Macdonald S & Allen J (2017) Examining the canoe slalom talent development coaching climate created by coaches and experienced by athletes (Presentation) ICCE Global Coach Conference, Liverpool, England, 31.07.2017-02.08.2017. https://www.icce.ws/events.html
Many factors need to come together to facilitate athletes’ successful transition to elite performance (Côté, et al, 2009). The coach has a central influence on this process and on the athletes’ sporting environment (e.g., Henriksen, et al, 2011; Pensgaard & Roberts, 2002). Some researchers (e.g., Allen & Hodge, 2006; Keegan, et al, 2010; Duda 2013) have argued to bring together multiple theories to better understand the coaching climate. However, to date little is known about the multi-dimensional nature of the coaching climate in talent development environments. Therefore, the purpose of this study was to examine the talent development coaching climate in Canoe Slalom in the UK. Specifically, through a mixed methods approach we examined the coach-created climate and the coaching practices and philosophies that facilitated the climate.
Participants: Six (five male, one female) full-time Canoe Slalom talent development coaches. All were considered successful due to their ability to coach athletes to achieve race results, ranking positions, and move into Great Britain programmes (next stage in the talent development pathway). Twenty-four athletes (13 male, 11 female) also participated in the study (M age=16.2 years).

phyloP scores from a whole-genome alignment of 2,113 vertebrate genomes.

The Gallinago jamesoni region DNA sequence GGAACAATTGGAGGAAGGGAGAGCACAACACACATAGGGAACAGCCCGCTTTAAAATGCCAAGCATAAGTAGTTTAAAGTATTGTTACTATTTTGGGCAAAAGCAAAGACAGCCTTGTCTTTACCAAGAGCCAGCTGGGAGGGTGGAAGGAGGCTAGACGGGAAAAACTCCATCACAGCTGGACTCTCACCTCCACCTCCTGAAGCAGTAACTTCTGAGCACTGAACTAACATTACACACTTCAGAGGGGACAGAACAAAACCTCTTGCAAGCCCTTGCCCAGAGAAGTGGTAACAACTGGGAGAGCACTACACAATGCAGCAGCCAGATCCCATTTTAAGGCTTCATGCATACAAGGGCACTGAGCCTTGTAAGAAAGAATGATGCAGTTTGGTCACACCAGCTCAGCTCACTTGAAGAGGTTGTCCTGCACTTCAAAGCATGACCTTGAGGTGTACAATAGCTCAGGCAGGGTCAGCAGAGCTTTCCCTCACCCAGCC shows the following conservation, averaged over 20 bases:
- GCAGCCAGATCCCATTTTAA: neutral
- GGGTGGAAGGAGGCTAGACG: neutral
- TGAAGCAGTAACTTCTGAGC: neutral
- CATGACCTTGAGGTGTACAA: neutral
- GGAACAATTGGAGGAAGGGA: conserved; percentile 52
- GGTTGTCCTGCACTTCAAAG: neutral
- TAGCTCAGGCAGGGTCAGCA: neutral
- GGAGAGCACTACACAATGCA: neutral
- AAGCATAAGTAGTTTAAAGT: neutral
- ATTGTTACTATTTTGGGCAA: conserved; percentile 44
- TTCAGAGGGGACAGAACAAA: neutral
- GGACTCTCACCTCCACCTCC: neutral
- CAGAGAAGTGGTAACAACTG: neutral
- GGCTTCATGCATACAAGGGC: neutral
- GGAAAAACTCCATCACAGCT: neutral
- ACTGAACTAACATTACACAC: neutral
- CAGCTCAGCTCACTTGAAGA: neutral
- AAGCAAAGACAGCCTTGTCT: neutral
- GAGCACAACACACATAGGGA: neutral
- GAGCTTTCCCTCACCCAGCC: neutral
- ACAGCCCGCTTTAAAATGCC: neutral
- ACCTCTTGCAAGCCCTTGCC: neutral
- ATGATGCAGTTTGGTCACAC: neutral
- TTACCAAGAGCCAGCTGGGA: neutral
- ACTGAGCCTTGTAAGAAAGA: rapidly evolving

Data collection and analysis: A mixed methods approach was employed: 1) Coaches and athletes completed the Differentiated Transformational Leadership Inventory (Callow et al, 2009); 2) Interviews with coaches and open-ended survey questions for the athletes; 3) Coaching episode observation analysed using a bespoke template and the Multidimensional Motivational Climate Observation System (Smith et al, 2015). A summary of the coaching climate, practices, and philosophy was developed for each coach based on the perspectives of the athletes, coach, and observer which were compared and contrasted.
Results and Discussion
All the coaches created a ‘productive’ talent development coaching climate, used transformational leadership behaviours, and their philosophy of coaching, in particular their views on athletes’ learning, influenced their coaching practice. Comparisons of the coaching climates revealed two forms based on the combination of the coaches’ ‘place’ on a behaviourist to humanistic continuum and structure to agency continuum (Nelson & Colquhoun, 2013). The findings and the research on leadership, motivational climate, and talent development are used to discuss the implications for talent development coaching climates.